REVIEW: Dog Sees God (Epic Theatre)

  
  

What happens when the Peanuts gang grows up? It’s not pretty.

  
 

Epic Theatre's "Dog Sees Dog" by Bert V. Royal - now playing at Stage 773

  
Epic Theatre presents
  
Dog Sees God: Confessions of Teenage Blockhead
   
Written by Bert V. Royal
Directed by Scott Adam Johnston & William Hasty
at Stage 773, 1225 W. Belmont (map)
through Feb 21  |  tickets: $20  |  more info

Reviewed by Oliver Sava

A play about the “Peanuts” gang as teenagers navigating a contemporary high school setting is ripe with potential. I love seeing beloved characters thrown into unfamiliar environments; Sondheim does it with Into The Woods; Julie Taymor is currently trying with Spider-Man: Turn off the Dark. Unfortunately Dog Sees God: Confession of a Teenage Blockhead is more the latter than the former, a misguided mess that takes everything lovable Schultz’s characters and degrades it in a wave of sex, drugs, and utter stupidity. Leaving Epic Theatre’s production, I would have guessed the script was still a first draft, but Dog Sees God has played off-Broadway, with some pretty big names in the cast, too. Apparently the public’s morbid curiosity with seeing childhood icons disgraced is higher than I thought.

Epic Theatre's "Dog Sees Dog" by Bert V. Royal - now playing at Stage 773Dog Sees God begins with CB (Fred Geyer) writing a letter to an undisclosed pen pal, mourning the loss of his beagle after it contracted rabies and killed the little yellow bird that was always around it. Yeah, Snoopy ate Woodstock. It gets much, much worse. After holding a funeral that no one but his sister (Miriam Reuter) shows up to, he ruminates about the nature of life and death with his friend Van (Jason Nelson), a stoner version of Linus that smokes his blanket after his sister and CB burn it. Then we’re introduced to Matt (Matt Hays) the germaphobe, homophobe future version of Pig Pen who does coke before class and gets his kicks by bullying Beethoven (Greg Brew), an alienated Schroeder whose father molested him as a child. Peppermint Patty and Marcie are Tricia (Ashley Preston) and Marcy (Lauren Bourke), stereotypical high school mean girls that sip vodka out of milk cartons while discussing new ways to demean themselves and others. The gang is rounded out by Van’s sister (Nicole Carter), an institutionalized, pyromaniac Lucy who was thrown in an asylum after burning the Little Red-Haired Girl’s curly locks. There they are, the bastardized future selves of the Peanuts gang.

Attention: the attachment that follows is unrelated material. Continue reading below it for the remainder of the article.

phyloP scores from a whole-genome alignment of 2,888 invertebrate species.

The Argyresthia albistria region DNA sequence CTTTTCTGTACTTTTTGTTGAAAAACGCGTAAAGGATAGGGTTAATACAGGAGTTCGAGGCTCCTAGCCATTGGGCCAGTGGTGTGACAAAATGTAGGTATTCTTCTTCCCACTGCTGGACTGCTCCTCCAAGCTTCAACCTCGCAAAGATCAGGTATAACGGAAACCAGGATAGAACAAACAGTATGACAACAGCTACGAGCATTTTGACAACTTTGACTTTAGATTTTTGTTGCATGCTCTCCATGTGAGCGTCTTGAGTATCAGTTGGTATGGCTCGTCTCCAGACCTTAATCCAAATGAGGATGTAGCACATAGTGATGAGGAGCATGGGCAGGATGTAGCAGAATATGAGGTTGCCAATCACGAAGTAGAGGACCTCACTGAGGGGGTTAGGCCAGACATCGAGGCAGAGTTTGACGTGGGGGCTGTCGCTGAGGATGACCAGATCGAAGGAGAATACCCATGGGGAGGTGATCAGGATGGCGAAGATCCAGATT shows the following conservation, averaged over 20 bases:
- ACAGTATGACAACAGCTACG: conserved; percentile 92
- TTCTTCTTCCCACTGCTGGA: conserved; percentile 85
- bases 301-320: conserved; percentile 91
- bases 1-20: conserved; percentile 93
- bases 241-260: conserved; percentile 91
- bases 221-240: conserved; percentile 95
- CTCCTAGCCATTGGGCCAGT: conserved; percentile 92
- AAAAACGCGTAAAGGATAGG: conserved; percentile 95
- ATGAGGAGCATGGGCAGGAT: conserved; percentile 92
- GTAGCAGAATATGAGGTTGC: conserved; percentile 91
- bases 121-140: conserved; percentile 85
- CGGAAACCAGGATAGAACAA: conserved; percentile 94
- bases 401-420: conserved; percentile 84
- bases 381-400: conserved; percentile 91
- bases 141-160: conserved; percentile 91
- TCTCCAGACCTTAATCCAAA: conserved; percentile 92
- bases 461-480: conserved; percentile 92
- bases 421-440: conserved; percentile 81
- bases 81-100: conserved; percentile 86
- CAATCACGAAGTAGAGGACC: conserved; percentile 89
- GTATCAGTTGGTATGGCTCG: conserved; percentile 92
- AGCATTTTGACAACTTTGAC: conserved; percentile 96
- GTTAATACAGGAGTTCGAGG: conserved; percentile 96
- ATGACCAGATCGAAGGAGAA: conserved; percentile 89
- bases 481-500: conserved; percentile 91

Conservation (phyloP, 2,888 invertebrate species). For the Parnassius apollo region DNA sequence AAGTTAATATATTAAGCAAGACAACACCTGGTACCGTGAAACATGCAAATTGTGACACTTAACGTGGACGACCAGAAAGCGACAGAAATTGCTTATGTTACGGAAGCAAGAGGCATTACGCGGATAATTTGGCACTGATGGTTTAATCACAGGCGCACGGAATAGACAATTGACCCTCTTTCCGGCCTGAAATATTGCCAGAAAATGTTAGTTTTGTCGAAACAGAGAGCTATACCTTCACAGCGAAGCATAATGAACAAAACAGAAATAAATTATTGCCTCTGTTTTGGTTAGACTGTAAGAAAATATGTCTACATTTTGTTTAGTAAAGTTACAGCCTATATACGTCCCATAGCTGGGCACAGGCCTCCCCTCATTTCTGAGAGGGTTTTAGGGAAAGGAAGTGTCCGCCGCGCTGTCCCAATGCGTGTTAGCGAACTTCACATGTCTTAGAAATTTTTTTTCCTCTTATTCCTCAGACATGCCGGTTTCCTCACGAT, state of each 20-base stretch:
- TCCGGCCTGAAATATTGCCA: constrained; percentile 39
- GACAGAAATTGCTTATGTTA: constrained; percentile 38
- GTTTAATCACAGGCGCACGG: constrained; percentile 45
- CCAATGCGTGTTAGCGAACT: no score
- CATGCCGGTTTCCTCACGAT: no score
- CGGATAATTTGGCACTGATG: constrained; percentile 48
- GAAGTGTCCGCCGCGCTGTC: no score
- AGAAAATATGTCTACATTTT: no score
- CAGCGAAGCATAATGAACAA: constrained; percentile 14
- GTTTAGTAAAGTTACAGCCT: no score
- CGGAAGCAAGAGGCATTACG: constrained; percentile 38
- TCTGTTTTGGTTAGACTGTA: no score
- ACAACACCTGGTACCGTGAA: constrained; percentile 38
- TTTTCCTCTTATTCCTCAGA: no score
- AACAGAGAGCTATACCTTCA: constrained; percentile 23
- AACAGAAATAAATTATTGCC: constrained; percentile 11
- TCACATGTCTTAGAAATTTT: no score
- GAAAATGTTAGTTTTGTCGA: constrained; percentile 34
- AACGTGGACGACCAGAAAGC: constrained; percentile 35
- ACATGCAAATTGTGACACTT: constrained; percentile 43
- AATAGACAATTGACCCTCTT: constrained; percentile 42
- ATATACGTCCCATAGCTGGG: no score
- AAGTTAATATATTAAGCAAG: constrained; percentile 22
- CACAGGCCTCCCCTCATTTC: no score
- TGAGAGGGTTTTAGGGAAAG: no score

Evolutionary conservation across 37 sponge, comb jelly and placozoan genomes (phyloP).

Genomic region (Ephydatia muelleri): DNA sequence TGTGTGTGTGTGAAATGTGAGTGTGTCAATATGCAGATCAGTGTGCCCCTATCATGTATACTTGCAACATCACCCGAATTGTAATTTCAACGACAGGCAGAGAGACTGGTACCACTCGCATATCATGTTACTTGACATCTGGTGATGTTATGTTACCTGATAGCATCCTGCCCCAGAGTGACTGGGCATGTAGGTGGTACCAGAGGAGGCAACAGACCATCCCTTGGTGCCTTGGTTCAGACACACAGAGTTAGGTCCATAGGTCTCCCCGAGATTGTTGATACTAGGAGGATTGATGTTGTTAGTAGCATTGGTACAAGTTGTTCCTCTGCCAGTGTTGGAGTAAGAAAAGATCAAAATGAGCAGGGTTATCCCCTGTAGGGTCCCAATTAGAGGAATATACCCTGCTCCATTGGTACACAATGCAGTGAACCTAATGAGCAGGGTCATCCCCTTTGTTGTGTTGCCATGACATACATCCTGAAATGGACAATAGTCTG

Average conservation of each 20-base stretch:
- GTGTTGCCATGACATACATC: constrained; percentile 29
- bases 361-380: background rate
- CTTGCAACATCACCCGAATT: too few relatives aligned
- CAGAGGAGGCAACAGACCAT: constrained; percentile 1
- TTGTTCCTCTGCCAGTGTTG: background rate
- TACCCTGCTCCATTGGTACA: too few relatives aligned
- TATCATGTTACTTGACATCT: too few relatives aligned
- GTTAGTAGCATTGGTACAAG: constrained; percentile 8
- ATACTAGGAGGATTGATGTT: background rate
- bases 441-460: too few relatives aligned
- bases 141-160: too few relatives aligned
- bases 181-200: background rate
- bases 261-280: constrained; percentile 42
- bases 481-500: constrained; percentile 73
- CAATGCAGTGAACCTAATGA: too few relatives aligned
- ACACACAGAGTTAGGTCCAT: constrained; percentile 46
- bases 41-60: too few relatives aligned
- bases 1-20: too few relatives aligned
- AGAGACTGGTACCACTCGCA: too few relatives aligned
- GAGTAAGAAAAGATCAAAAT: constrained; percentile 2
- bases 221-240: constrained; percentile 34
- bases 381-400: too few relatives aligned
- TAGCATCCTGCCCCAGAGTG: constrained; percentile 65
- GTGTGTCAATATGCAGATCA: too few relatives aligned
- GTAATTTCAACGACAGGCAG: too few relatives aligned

Royal’s script is so cliché-filled that it’s almost as if he were given a list of stereotypical characters and situations in a high school environment. Drinking and drug abuse, abortion, molestation, suicide, bullying, prejudiced jocks, bitchy blondes, the talented, tortured quiet boy…the list goes on and on. The hodgepodge of issues makes the play a disorganized mess, and things happen so quickly that nothing is given time to actually have any sort of emotional gravity. CB kisses Beethoven at a party, and he is immediately ready to accept a homosexual identity because it’s convenient to the story Royal is trying to tell. Who care if it’s completely unrealistic? The entire play is built around bizarre developments, from a completely unnecessary rap interlude by Marcy to everyone’s irrational fear of a “gay disease.” Was this written in 1972? Nope. 2004. In the end, the play’s anti-bullying message comes across as trite, a tacked on epilogue to make the play feel relevant despite the archaic views it presents.

The shameful thing is that there are good actors underneath some of these characters. Geyer, despite being a little too mousy to be one of the “cool kids,” tries to create legitimate conflict in CB although the script is constantly working against him. His first scene with Beethoven is even above average, giving their relationship some believability that will, of course, be completely compromised later. As CB’s sister, Reuter has some strong moments, surprisingly when she performs her one woman show “Cocooning Into Platypus,” which is the kind of juvenile theater piece a high school goth would write. But this isn’t a high school play, this is professional theater with paying patrons, and they shouldn’t have to sit and watch derivative scene after derivative scene.

As messy as the script is, the direction from Johnston and Hasty only serves to muddle up the production further. During the party scene, six actors are all crammed onto one platform, attempting to create the illusion of a crowded party but mostly just looking uncomfortable. One of the play’s most important moments happens during this scene, but the poor blocking takes away its resonance. The production values are minimal, from the sloppy set to the limited lighting and sound that make the show feel incomplete to a large degree.

From the script to the staging, Dog Sees God: Confession of a Teenage Blockhead is like Charlie Brown and the football. It keeps on kicking, and it keeps on missing. Glorified fan-fiction at its best, low-grade smut at its worst, this play goes against everything Schultz’s characters stand for. The play ends with an attempt to honor the “Peanuts” creator, but after 90 minutes of watching Charlie Brown and his friends humiliate themselves, it’s just offensive.

  
  
Rating: ★½